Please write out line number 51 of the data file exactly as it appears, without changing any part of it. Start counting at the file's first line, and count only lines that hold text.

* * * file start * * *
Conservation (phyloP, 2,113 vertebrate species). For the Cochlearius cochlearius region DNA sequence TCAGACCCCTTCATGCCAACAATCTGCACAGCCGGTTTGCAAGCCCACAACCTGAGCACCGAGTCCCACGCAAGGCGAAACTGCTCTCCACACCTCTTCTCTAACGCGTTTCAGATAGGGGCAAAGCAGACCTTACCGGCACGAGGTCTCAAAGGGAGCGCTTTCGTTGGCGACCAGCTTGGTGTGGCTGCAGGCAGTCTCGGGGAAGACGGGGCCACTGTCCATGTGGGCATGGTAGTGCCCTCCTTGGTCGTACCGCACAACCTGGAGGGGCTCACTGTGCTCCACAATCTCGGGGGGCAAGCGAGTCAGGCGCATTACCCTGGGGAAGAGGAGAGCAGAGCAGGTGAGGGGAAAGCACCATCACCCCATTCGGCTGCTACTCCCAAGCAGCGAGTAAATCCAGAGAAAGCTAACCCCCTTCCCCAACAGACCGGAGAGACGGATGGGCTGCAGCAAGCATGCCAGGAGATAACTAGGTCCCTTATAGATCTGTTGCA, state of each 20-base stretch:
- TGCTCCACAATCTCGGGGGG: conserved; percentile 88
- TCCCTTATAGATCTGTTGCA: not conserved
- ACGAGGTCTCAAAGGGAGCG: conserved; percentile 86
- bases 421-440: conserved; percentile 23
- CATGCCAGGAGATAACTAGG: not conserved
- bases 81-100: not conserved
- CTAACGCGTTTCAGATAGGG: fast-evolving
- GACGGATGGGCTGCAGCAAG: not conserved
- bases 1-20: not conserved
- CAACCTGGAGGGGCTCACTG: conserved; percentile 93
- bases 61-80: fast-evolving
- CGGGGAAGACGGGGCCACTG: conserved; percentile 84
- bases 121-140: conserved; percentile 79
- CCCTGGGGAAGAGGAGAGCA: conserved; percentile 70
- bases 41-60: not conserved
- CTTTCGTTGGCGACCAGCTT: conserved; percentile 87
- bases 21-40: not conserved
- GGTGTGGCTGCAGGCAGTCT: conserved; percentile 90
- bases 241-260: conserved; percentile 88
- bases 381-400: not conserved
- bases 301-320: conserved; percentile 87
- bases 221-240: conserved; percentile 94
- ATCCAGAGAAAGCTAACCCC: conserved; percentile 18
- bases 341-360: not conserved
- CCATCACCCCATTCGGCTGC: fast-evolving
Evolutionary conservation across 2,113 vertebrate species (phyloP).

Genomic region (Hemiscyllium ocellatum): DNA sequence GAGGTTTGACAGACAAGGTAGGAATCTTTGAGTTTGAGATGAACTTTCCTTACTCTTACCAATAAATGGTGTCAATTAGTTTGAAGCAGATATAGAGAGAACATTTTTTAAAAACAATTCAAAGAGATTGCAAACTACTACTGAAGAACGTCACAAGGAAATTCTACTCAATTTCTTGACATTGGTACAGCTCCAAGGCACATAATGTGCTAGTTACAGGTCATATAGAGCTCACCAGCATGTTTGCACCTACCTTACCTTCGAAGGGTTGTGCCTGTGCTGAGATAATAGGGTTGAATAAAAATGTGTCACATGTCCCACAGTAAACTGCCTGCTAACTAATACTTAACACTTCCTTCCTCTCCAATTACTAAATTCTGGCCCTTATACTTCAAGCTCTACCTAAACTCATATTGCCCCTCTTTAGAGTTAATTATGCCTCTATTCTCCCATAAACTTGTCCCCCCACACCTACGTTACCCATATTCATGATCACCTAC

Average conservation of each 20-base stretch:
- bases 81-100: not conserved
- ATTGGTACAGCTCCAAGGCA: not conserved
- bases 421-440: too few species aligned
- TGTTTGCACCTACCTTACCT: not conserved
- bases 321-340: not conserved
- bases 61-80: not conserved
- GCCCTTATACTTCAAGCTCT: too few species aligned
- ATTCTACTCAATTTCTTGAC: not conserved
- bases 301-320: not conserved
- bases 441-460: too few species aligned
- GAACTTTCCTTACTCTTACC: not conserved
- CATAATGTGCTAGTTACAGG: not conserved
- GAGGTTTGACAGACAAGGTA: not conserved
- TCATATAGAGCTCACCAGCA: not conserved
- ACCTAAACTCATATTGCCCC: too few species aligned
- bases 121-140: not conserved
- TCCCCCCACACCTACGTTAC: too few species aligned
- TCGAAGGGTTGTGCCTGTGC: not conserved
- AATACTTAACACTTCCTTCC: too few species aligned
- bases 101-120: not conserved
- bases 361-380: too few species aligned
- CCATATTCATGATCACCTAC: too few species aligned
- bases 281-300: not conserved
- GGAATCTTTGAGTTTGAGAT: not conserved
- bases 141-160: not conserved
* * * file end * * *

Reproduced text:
- CCATATTCATGATCACCTAC: too few species aligned